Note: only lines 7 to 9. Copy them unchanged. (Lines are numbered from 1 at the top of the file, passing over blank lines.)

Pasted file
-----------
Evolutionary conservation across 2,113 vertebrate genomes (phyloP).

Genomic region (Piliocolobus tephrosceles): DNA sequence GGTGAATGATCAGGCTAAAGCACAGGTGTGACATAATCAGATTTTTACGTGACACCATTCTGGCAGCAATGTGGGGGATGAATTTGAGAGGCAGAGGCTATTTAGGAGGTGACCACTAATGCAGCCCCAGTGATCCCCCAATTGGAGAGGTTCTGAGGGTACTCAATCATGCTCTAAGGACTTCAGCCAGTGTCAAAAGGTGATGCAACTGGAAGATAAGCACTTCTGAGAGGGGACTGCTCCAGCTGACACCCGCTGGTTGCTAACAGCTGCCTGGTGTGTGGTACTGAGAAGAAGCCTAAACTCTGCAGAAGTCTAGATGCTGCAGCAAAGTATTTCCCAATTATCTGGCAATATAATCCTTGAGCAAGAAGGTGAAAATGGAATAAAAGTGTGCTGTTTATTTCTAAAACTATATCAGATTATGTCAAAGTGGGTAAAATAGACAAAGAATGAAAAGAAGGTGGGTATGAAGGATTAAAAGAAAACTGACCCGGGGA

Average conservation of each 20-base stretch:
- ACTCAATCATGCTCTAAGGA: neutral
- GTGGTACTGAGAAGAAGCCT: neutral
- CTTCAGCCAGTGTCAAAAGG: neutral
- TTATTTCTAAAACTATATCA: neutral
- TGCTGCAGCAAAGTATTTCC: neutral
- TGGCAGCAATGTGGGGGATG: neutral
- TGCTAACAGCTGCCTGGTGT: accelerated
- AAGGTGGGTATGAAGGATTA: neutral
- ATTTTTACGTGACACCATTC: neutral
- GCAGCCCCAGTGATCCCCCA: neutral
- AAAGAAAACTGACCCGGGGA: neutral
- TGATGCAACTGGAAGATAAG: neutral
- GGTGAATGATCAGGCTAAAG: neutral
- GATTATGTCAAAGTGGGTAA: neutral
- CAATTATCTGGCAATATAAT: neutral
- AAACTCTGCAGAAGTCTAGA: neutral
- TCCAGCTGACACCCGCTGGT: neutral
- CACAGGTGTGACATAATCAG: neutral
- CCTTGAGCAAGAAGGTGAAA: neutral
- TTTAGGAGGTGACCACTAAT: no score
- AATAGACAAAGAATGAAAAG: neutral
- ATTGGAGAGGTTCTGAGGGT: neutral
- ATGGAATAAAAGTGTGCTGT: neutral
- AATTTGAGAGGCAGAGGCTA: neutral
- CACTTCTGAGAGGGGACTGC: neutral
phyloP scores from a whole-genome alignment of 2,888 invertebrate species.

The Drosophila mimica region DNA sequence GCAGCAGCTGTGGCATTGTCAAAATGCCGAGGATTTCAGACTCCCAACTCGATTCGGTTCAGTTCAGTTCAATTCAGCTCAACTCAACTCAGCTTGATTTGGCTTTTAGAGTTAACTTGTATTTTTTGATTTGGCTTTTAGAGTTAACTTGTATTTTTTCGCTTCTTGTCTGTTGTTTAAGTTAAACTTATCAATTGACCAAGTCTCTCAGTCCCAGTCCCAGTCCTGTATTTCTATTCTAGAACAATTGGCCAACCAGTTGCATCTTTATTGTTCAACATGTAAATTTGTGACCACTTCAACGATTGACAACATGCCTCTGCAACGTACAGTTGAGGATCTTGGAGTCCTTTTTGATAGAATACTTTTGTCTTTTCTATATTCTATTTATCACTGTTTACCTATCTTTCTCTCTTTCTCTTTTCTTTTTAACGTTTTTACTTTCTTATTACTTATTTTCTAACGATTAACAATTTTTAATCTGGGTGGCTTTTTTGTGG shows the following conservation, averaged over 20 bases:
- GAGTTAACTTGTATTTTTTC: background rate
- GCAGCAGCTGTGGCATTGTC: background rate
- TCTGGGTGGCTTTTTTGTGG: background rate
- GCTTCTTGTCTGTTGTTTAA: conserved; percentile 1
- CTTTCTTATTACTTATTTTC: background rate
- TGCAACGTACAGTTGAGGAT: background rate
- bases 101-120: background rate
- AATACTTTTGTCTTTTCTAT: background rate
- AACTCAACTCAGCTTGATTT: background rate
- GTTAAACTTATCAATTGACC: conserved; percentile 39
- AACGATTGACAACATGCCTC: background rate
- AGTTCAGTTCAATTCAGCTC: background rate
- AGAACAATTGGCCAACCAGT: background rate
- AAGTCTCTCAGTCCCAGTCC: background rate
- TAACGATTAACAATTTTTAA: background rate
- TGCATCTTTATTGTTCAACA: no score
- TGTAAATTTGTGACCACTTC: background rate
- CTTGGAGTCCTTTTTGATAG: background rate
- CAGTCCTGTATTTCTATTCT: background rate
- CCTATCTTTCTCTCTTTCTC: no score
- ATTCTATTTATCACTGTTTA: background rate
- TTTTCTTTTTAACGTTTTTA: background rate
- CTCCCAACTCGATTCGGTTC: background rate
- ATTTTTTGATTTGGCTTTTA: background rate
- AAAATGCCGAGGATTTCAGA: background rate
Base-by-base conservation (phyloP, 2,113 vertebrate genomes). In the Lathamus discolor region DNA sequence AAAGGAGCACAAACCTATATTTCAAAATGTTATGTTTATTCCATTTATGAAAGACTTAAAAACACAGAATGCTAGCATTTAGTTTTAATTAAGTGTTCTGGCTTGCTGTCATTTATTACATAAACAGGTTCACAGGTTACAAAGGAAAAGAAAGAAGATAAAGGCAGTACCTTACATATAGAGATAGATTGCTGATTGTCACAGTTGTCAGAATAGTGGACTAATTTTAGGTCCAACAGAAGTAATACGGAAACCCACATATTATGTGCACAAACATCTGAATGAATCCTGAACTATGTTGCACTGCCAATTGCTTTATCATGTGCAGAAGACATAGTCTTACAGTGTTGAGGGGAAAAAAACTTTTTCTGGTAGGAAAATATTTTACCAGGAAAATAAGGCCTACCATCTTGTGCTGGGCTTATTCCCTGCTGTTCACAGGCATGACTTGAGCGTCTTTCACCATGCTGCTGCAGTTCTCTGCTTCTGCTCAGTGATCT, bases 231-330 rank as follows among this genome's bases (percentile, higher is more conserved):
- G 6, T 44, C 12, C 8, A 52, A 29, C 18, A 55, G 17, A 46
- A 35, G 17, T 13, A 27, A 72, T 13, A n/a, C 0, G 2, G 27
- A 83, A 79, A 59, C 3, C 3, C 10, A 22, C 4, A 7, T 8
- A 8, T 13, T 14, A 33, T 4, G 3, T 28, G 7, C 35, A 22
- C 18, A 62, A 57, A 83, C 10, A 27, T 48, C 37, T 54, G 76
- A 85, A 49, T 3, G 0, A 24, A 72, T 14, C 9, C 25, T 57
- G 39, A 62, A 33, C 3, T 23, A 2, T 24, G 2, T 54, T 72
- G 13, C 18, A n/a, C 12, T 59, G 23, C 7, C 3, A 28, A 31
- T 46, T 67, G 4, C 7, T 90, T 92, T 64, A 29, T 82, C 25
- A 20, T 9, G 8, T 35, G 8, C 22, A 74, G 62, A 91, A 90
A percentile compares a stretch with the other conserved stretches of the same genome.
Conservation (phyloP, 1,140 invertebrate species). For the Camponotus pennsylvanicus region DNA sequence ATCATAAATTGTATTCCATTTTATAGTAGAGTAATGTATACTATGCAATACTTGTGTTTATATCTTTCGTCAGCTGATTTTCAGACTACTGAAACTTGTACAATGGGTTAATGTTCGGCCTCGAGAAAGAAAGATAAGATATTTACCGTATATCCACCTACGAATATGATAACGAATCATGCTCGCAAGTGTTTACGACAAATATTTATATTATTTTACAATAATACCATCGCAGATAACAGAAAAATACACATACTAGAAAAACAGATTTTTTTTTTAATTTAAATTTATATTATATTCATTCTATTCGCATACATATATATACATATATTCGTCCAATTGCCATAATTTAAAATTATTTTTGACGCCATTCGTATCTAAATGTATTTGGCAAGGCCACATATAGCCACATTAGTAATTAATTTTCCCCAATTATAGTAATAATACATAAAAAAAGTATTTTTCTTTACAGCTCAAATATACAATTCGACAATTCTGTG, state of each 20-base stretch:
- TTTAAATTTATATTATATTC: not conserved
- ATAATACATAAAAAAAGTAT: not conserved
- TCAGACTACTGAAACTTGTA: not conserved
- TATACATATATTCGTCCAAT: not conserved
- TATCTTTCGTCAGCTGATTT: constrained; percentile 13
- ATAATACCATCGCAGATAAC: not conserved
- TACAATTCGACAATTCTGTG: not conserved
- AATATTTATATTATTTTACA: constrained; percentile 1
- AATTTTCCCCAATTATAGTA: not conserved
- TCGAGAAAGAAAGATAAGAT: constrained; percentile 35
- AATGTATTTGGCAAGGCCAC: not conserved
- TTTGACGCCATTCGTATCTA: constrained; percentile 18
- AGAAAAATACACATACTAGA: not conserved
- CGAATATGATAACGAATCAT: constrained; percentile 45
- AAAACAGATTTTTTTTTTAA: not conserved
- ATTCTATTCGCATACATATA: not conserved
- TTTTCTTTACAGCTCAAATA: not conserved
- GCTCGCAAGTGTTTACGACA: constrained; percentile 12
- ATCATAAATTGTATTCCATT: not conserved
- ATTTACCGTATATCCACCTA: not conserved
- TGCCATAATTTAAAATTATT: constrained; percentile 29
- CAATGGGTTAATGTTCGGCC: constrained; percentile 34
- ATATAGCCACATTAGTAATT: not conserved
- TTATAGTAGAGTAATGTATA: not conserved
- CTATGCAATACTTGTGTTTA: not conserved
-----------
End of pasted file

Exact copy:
- TTATTTCTAAAACTATATCA: neutral
- TGCTGCAGCAAAGTATTTCC: neutral
- TGGCAGCAATGTGGGGGATG: neutral